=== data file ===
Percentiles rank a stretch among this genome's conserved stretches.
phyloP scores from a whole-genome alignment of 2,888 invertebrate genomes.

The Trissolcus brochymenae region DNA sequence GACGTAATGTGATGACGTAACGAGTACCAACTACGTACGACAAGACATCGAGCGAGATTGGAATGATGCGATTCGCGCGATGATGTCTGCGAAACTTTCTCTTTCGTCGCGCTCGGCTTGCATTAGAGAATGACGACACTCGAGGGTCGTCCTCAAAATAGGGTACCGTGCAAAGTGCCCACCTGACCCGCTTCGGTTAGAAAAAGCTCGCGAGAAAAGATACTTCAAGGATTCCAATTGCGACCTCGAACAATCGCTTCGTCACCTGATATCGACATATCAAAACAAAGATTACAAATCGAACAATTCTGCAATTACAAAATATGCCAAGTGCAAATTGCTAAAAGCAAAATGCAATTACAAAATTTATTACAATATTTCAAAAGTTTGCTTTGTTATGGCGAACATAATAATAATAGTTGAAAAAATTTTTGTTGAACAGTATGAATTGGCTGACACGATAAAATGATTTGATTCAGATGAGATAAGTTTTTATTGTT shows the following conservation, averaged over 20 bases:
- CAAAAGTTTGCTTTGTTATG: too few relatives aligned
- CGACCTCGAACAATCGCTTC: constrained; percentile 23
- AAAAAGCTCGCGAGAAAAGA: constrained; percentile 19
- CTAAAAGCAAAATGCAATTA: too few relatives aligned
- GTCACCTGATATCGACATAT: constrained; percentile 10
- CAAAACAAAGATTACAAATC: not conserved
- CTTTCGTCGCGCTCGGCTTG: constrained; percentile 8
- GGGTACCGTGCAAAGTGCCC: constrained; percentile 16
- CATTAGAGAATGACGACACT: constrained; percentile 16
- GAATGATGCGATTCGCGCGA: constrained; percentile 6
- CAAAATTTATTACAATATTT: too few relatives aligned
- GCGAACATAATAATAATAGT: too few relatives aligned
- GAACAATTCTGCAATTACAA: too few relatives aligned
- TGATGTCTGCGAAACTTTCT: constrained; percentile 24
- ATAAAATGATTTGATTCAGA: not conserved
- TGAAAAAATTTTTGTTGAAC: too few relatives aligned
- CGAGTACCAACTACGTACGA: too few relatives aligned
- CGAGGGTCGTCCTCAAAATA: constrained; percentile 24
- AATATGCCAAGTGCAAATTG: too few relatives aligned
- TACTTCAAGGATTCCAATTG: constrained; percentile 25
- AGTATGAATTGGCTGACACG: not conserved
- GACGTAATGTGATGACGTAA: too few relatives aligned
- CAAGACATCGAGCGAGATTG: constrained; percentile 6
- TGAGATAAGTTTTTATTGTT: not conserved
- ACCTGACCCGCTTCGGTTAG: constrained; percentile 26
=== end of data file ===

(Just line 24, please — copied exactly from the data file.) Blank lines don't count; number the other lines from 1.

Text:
- AGTATGAATTGGCTGACACG: not conserved